Deadman's Island: Natalie Graham explores Coffin Bay
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Lying at the mouth of the River Swale, opposite the Isle of Sheppey, the island is completely out of bounds to the public. The grim truth behind Deadman’s Island has been revealed in unearthed accounts. More than 200 years ago, the island was used as a burial ground for convicts who died of contagious diseases on board prison ships, known as ‘hulks’.
A number of these ships contained inmates who were set to be deported to Australia.
However, if they were not well enough to survive the journey, their final days were spent moored in the River Medway and Thames.
Rising sea levels and coastal erosion have, in recent years, begun to wash away the six feet of mud that their unmarked wooden coffins were buried under.
Coffins, skulls and fragments of bones are now visible at low tide on the haunting island.
The spine-tingling past of this mudbank was captured by the investigative team for the BBC show Inside Out South East.
Protected as a Site of Special Scientific Interest (SSSI) and also an important breeding and nesting site for birds, the public cannot visit Deadman’s Island.
This has sparked ghostly tales, with locals warning of a spooky atmosphere and an island ‘occupied solely by the dead’.
The BBC team were granted special permission to visit from the leaseholder since it was outside of the bird breeding season.
Speaking to The Sun at the time, director Sam Supple recalled: “It is like being on the set of a horror film.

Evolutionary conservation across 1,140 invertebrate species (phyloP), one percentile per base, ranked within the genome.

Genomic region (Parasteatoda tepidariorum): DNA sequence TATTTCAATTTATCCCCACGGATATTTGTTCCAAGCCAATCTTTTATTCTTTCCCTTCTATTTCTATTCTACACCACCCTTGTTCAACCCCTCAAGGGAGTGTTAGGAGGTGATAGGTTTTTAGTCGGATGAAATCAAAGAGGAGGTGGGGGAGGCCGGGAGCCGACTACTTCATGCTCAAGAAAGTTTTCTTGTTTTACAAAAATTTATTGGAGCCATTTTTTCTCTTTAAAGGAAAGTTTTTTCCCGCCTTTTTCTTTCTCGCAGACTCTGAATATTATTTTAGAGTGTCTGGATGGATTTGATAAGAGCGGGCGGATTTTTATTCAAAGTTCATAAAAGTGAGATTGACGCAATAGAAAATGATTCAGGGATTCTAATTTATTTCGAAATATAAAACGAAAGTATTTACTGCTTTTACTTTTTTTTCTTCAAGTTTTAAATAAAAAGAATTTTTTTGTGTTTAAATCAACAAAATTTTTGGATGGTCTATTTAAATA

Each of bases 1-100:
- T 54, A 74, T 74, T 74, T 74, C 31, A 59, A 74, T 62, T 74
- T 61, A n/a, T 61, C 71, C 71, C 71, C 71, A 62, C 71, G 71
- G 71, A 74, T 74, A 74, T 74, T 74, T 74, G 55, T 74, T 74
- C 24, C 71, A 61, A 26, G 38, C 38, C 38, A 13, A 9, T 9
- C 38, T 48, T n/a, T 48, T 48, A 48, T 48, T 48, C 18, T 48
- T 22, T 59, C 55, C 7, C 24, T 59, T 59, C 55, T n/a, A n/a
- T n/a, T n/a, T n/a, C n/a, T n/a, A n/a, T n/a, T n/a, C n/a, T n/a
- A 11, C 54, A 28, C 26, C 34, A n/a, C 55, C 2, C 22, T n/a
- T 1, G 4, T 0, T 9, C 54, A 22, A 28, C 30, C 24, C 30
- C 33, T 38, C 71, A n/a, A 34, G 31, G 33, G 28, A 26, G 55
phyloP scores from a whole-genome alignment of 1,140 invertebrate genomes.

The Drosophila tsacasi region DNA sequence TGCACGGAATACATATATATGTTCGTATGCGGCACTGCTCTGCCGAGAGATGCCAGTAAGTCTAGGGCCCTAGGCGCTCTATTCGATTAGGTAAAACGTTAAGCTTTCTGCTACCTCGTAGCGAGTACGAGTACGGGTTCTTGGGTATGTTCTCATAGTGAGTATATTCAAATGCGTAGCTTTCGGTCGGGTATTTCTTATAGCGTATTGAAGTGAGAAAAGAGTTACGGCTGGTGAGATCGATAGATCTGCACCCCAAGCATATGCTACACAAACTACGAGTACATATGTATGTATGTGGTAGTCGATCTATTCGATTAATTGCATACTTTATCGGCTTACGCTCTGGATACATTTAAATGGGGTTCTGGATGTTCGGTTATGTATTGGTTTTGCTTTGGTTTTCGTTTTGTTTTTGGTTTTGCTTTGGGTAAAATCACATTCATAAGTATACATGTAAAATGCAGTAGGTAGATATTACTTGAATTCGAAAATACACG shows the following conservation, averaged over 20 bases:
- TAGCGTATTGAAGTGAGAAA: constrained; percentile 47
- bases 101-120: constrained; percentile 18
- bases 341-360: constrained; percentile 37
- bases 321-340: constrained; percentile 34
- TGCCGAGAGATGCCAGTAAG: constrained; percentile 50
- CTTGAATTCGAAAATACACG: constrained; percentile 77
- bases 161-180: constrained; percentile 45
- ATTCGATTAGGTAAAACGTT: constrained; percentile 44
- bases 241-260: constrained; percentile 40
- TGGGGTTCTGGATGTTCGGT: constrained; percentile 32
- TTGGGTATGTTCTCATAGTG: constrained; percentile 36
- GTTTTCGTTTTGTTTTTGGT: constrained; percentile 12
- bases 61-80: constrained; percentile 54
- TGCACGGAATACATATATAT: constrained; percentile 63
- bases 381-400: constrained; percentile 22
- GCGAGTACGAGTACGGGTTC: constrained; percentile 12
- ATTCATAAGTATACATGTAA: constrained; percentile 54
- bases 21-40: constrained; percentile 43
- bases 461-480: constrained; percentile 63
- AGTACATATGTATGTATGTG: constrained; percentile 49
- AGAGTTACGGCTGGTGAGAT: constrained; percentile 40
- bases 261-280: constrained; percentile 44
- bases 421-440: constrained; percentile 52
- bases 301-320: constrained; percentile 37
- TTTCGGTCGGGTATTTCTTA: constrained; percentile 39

“It looks so surreal, it’s like an art department has designed it.
“There are open coffins and bones everywhere.”
Greeted on arrival at ‘Coffin Bay’, the area around the perimeter of the island, open coffins and scattered human remains lie exposed to the elements.
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Presenter Natalie Graham said her visit would “stay with her forever”.
She said: “This is a really strange sight. I would imagine there can’t be anywhere on earth like this.”
The bodies come from hulks, floating prisons moored in the River Medway and Thames in the 18th and 19th centuries.
Many of the criminals would have been awaiting the death penalty, yet by today’s standards, would be considered petty thieves.
The late military historian Professor Eric Grove told the BBC at the time: “They would be people who picked pockets and would include ten-year-olds sentenced to 15 years transportation.
“A lot of crimes carried the death penalty, but as a way of being humane and also to inhabit the colonies, it was decided it would be good to transport convicts.
“But you tended to find that if people were not considered healthy enough to take the voyage to Australia, they would be left in the hulks.”
Conditions aboard the hulks were frightful, with diseases able to spread easily and a very high death rate.
Many of the prisoners are reported to have lost their lives in a cholera epidemic in the 1830s.
They were then buried in unmarked graves, according to archaeologist Dr Paul Wilkinson, to ensure these contagious diseases “couldn’t erupt through prison ships and the local populations.”
Mr Supple said there is no record of who these prisoners were.
He added: “There are memorials to other prisoners who died aboard hulks, such as one in Chatham, Kent, but these men have nothing.”
Researchers found remains of French prisoners, held during the Napoleonic wars, in nearby Chatham.
These, when discovered, were exhumed and reburied but have since been moved to the St George’s Centre at Chatham Maritime.
The bodies on Deadman’s Island, however, are unlikely to be reburied due to the changing seascape which threatens the durability of the bones.
Watch the Inside Out episode here.
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